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Three Things I Think I Think – Happy Disinflation Year?

Here are some things I think I am thinking about:

1) 2023, the Year of Disinflation?

In my annual outlook I said that 2023 was going to be the year of disinflation. My guess is that Core PCE ends the year around 3%. That’s higher than the Fed’s 2% target but it’s all moving in the right direction.

I was pretty pleasantly surprised to see that James Bullard from the Fed, has a similar view of things. In a recent presentation he said that 2023 was likely to be a year of disinflation. And like my outlook, he said that a 5% overnight rate would be sufficiently restrictive. This was the key chart from his presentation which shows how the policy rate and Taylor Rule are likely to converge as the year moves on.

So, on the one hand I am happy to see that Fed officials have similar outlooks to mine. On the other hand, should I be concerned that Fed officials, who were at 0% just a year ago, have the same outlook? Yikes.

2) The Growth Bubble Hasn’t Popped?

Here’s a somewhat provocative piece from Cliff Asness who says that the bubble in growth stocks still hasn’t popped. He doesn’t actually write anything, but instead just posts this chart. The implication being that value stocks are massively undervalued relative to growth. Even after growth was a disaster in 2022. Cliff’s obvious view is that this relative valuation has a lot further to compress.

What’s my view? I have no idea to be honest. I don’t generally love the idea of “factor” investing because it’s ultimately just another form of stock picking where you’re trying to pick which sectors or segments of the market are “growth” vs “value” (whatever those terms actually mean). So, for instance, using this chart you would have been bearish about growth from 2018 on, suffered through 3 years of brutal underperformance before finally being right in 2022 (when you still lost money). To me it all strengthens the old Bogle argument for “buy the haystack, ignore the needle” approach.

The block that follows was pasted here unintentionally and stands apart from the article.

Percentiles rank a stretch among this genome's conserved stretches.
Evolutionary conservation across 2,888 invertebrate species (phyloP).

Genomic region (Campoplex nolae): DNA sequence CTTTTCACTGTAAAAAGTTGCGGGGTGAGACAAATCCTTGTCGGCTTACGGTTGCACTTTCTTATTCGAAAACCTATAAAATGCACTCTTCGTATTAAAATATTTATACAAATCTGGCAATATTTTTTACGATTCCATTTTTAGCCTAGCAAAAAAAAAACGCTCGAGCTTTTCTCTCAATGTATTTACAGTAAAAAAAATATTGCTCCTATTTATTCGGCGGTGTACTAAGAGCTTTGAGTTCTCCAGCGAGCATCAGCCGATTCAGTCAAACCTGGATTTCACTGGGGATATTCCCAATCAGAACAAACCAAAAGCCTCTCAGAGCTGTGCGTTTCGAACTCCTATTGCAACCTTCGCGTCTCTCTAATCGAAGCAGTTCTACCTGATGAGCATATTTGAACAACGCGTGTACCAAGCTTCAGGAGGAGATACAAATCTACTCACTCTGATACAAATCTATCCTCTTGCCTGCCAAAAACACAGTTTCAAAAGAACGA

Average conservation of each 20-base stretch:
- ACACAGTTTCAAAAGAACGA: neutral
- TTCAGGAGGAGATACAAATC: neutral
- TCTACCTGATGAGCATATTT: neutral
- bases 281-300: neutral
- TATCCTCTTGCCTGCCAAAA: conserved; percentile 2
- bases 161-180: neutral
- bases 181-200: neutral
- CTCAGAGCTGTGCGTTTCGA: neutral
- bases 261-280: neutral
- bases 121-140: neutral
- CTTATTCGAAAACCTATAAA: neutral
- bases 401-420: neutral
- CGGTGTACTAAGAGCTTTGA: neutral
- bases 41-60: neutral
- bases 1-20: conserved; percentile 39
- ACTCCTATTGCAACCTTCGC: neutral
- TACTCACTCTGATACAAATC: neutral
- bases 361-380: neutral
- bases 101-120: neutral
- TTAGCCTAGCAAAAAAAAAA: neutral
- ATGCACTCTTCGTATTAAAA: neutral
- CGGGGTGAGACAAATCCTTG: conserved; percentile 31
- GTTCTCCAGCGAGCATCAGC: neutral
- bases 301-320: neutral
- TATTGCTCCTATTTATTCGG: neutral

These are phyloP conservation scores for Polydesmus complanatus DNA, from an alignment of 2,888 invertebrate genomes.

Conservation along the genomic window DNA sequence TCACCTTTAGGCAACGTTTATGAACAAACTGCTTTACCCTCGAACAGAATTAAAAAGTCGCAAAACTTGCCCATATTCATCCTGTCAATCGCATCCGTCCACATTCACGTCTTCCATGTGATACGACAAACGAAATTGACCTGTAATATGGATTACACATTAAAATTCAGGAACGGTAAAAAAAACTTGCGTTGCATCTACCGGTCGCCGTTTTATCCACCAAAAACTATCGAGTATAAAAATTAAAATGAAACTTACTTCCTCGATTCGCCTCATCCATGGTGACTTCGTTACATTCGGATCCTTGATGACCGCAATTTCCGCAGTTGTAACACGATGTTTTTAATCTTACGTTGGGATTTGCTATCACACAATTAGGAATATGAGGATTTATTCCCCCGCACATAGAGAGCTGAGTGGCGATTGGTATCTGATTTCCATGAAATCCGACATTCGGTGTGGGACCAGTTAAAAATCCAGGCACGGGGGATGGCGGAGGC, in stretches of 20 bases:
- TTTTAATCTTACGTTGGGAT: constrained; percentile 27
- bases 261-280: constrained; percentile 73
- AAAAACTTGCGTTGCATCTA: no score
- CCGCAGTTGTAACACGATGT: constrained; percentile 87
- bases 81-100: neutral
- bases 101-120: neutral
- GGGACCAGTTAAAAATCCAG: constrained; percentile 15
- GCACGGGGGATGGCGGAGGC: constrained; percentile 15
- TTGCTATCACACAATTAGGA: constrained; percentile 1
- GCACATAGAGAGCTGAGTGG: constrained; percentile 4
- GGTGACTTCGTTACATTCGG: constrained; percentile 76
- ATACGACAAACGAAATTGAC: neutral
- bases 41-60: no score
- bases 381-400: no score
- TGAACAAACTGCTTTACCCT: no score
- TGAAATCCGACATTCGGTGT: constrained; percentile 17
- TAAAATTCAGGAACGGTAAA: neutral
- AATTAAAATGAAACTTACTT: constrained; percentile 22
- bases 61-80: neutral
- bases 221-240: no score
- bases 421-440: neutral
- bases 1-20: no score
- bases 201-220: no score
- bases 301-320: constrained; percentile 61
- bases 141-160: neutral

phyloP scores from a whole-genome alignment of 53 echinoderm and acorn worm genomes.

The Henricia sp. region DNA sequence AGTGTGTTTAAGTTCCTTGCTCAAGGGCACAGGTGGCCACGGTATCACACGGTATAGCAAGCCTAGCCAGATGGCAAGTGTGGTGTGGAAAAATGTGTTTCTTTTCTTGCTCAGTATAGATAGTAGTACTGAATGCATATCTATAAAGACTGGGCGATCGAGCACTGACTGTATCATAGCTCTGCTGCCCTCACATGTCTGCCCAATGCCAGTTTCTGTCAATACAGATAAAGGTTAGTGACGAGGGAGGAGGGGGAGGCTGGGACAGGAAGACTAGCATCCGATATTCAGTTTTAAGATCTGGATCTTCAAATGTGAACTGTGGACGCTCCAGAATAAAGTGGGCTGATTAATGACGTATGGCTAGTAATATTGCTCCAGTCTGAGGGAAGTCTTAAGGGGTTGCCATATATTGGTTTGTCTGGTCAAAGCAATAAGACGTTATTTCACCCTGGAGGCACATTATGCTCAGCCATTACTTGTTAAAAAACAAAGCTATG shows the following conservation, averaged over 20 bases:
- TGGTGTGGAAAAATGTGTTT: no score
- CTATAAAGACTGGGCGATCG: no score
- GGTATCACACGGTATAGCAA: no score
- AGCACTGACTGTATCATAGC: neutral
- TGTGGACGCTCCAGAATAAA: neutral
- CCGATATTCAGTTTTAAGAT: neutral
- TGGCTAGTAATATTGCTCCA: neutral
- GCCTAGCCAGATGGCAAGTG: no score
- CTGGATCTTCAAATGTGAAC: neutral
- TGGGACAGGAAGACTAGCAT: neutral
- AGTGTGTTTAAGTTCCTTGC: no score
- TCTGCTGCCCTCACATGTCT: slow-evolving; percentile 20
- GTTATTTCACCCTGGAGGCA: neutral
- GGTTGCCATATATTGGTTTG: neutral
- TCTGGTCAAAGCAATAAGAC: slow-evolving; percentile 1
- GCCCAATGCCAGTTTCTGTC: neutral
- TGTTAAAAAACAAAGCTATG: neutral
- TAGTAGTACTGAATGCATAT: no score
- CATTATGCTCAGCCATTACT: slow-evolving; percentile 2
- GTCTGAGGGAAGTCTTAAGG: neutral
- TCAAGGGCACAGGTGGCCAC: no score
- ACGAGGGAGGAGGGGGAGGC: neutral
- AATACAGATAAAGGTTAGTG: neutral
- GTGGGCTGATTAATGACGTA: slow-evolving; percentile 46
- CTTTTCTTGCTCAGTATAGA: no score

But if we’re looking at the market as whole then yes, I agree with Cliff that the equity market as a whole still looks very risky. So that would lead to the conclusion that higher risk higher growth names are likely to be riskier than lower beta type names. Can you pick which stocks are going to look like growth or value going forward though? That’s a much messier endeavor in my view.

3) Lessons From 2023

I loved this interview with Christine Benz from Morningstar. In one segment she discusses bucketing strategies and the value of understanding the duration of your bond allocation. She specifically discusses the importance of matching durations with cash flow needs so you don’t find yourself in a position where you need something to be principal protected that actually ends up fluctuating a lot.

This is similar to the lessons from 2022 that I discussed late last year and it’s been the main impetus for creating my “All Duration” strategy. But instead of applying the concept of “duration” only to bonds we’ve applied it to all asset classes so that an investor can structure a portfolio in a very specific planning based manner where they bucket segments in accordance with their actual financial planning needs. This helps put things like the stock market or long-term bonds in the proper “bucket” so that people can specifically understand how their assets match with their future expected liabilities.

Go give a listen to the interview with Christine. She’s one of the best around.